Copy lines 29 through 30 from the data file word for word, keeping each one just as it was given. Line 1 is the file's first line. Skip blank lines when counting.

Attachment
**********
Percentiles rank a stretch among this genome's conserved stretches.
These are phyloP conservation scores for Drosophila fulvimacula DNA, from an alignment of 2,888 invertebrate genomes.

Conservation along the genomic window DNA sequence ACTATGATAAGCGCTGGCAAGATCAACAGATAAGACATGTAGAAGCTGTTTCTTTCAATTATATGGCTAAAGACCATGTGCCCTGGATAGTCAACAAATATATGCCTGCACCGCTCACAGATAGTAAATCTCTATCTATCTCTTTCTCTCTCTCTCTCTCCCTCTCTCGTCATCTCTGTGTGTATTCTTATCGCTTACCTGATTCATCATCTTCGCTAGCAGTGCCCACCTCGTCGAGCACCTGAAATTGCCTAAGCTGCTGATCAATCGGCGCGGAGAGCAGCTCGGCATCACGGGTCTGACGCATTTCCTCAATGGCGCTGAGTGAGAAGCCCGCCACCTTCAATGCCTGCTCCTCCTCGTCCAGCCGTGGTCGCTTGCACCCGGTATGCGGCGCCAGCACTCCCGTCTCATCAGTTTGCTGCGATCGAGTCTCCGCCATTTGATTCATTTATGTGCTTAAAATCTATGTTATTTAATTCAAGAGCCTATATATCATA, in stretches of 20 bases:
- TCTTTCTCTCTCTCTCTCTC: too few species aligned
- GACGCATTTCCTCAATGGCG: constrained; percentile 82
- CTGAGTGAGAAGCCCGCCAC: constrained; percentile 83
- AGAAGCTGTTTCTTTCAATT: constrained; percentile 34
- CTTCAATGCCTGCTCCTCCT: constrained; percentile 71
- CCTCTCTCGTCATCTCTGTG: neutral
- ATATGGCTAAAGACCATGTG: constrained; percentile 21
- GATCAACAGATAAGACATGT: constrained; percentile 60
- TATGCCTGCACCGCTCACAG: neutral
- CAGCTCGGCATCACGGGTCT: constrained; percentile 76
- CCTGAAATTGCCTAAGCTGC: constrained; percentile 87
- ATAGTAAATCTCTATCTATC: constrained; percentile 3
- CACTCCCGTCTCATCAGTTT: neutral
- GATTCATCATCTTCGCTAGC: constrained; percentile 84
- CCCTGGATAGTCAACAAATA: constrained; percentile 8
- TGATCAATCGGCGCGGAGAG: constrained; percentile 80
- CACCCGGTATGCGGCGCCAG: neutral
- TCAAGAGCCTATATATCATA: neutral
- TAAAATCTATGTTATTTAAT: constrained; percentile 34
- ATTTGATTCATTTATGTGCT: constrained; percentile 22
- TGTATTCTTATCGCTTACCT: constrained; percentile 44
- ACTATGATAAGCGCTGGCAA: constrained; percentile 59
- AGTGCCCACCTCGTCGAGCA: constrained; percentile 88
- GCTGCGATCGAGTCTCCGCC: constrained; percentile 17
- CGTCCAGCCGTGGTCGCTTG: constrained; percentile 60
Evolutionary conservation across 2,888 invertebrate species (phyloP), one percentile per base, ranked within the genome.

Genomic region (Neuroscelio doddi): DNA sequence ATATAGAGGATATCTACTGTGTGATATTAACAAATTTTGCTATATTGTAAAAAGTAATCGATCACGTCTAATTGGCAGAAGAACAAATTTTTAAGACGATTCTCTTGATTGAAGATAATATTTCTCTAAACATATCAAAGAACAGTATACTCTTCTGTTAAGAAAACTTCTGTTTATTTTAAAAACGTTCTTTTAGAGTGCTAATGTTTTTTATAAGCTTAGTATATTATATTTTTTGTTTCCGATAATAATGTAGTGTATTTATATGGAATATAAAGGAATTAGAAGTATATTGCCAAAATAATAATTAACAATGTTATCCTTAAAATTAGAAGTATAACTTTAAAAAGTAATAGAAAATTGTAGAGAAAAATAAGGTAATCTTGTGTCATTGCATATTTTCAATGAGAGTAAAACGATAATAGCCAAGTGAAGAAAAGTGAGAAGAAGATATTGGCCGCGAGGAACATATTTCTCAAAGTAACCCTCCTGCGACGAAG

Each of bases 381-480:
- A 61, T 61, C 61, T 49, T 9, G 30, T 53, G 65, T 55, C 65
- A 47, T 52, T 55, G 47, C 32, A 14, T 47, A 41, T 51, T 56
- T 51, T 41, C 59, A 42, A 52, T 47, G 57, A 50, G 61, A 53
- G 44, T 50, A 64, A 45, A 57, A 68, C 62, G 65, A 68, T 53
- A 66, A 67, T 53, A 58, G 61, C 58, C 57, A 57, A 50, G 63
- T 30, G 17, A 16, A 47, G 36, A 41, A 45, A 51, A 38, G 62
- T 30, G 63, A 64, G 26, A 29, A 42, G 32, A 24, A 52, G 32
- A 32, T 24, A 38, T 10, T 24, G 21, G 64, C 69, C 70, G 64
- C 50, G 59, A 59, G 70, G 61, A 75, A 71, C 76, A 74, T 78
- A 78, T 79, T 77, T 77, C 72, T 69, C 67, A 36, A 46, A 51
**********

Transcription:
Evolutionary conservation across 2,888 invertebrate species (phyloP), one percentile per base, ranked within the genome.

Genomic region (Neuroscelio doddi): DNA sequence ATATAGAGGATATCTACTGTGTGATATTAACAAATTTTGCTATATTGTAAAAAGTAATCGATCACGTCTAATTGGCAGAAGAACAAATTTTTAAGACGATTCTCTTGATTGAAGATAATATTTCTCTAAACATATCAAAGAACAGTATACTCTTCTGTTAAGAAAACTTCTGTTTATTTTAAAAACGTTCTTTTAGAGTGCTAATGTTTTTTATAAGCTTAGTATATTATATTTTTTGTTTCCGATAATAATGTAGTGTATTTATATGGAATATAAAGGAATTAGAAGTATATTGCCAAAATAATAATTAACAATGTTATCCTTAAAATTAGAAGTATAACTTTAAAAAGTAATAGAAAATTGTAGAGAAAAATAAGGTAATCTTGTGTCATTGCATATTTTCAATGAGAGTAAAACGATAATAGCCAAGTGAAGAAAAGTGAGAAGAAGATATTGGCCGCGAGGAACATATTTCTCAAAGTAACCCTCCTGCGACGAAG